Traditional Indian long shirt is hand printed with natural dyes. Round neck, 3-button closure and three-quarter length sleeves. Side slits and side pockets for ease. Wear with Salwars or jeans.

Kalamkari is a hand block printing technique that uses vegetable dyes on cotton fabric. The word “kalamkari” is derived from the Persian word ‘kalam’ meaning pen and ‘kari’ meaning craftsmanship, and together the word means ‘to draw with a pen’. Very intricate designs are drawn onto fabric with the help of bamboo reeds using vegetable dyes. But for products of daily use, like apparel and home furnishings, blocks are used to create the patterns. The designs are so intricate that the block placement is critical in ensuring that the design remains accurate. The unique nature of this natural dyed fabric makes it look better with every wash.

The ease of a tee shirt in a cool, hand-printed woven. Scoop neck with intricate knot detail, cap sleeves, and gentle A-line shape. Low hip length. (Left)
Two layers of printed voile create a uniquely self-lined piece. Graphic prints are vegetable dyed and hand printed. Elastic waist, lower-calf length. (Right)

This ‘pen craft’ is heavily influenced by Hindu mythology and Hindu gods and goddesses like Krishna, Brahma, Ganesha, Shiva and Parvati are depicted on the fabrics in shades of green, yellow, red, blue and black.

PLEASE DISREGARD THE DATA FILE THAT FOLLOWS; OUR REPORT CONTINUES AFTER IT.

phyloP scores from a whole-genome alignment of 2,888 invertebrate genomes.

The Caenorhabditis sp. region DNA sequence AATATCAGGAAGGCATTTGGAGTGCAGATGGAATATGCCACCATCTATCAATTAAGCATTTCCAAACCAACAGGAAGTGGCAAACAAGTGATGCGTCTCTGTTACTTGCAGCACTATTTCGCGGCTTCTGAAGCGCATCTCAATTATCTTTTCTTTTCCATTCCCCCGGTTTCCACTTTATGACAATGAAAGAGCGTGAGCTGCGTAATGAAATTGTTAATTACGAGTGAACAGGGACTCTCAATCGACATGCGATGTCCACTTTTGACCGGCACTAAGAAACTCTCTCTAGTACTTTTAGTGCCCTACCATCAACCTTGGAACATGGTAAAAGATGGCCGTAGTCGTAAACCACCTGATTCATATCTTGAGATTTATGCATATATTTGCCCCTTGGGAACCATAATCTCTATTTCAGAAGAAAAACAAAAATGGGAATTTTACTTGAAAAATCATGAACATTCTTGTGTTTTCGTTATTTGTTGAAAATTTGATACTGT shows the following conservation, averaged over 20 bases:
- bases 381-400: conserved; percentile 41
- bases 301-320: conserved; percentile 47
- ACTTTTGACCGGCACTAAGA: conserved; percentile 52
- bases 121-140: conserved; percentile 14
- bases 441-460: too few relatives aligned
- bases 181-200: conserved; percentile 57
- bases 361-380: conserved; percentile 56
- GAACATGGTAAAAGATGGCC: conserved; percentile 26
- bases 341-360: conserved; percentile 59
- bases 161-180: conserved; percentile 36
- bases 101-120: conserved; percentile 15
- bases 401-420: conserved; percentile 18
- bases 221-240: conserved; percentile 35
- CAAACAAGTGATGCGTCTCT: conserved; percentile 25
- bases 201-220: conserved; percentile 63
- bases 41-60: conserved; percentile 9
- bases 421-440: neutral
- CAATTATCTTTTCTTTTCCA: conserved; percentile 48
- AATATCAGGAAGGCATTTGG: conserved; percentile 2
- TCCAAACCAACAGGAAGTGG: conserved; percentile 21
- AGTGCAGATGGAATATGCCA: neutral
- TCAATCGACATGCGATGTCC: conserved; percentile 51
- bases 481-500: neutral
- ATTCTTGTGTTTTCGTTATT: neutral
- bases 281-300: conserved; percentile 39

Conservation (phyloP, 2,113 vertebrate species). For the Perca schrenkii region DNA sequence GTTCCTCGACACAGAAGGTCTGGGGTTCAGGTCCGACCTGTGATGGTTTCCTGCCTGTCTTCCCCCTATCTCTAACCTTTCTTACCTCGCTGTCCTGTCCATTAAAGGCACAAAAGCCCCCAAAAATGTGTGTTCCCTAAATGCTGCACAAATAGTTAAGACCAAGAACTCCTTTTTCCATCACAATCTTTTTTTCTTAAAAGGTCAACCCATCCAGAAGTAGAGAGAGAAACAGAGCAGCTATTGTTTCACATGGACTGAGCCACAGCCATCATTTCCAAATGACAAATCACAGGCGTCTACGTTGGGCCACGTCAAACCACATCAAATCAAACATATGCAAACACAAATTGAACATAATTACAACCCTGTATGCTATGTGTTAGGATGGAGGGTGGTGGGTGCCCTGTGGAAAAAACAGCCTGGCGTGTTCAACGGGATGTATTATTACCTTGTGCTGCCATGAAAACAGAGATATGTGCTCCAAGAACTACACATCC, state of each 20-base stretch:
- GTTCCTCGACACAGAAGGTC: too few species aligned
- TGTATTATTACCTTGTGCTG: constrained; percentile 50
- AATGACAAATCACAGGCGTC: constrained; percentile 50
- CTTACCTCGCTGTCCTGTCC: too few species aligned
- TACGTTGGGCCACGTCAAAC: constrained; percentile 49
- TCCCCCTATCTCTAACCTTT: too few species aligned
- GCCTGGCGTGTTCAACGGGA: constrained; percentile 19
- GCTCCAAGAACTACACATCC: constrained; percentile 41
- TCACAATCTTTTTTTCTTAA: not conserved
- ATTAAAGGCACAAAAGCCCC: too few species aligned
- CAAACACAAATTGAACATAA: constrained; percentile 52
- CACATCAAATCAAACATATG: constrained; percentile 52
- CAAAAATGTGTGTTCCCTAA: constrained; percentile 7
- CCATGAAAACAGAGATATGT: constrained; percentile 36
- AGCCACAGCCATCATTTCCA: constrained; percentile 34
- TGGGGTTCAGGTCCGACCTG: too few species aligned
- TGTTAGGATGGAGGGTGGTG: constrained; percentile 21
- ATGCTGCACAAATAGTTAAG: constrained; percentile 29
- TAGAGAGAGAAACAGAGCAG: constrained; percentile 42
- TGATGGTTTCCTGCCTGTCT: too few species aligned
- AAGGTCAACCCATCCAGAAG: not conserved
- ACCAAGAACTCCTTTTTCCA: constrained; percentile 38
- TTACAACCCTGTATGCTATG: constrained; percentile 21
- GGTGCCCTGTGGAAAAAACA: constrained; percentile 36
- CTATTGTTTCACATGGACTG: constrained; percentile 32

The processes involved in this art are very interesting. First, cotton fabric is whitened in a solution of Myrobalan nut powder and buffalo milk and then dried in the sun for a couple of days. The Myrobalan acts as a mordant to fix the natural dyes on the fabric. Fermented jaggery is then mixed with water to form a black solution- this is applied with a pointed bamboo reed to form the outlines of the designs.

The dyes are obtained from roots and leaves of plants along with mineral salts of iron, tin, copper, alum, etc., which are used as mordants. Repeated dying, washing and resist dyeing with wax produce up to five colors on the fabric- and the fabric itself can be undergo up to 20 washes to produce one design!

This textile printing technique traces its origins to the south of India but samples of kalamkari fabrics have been found in excavations in Cairo, Greece, Central Asia and Arabia- most probably carried there by traders centuries back.

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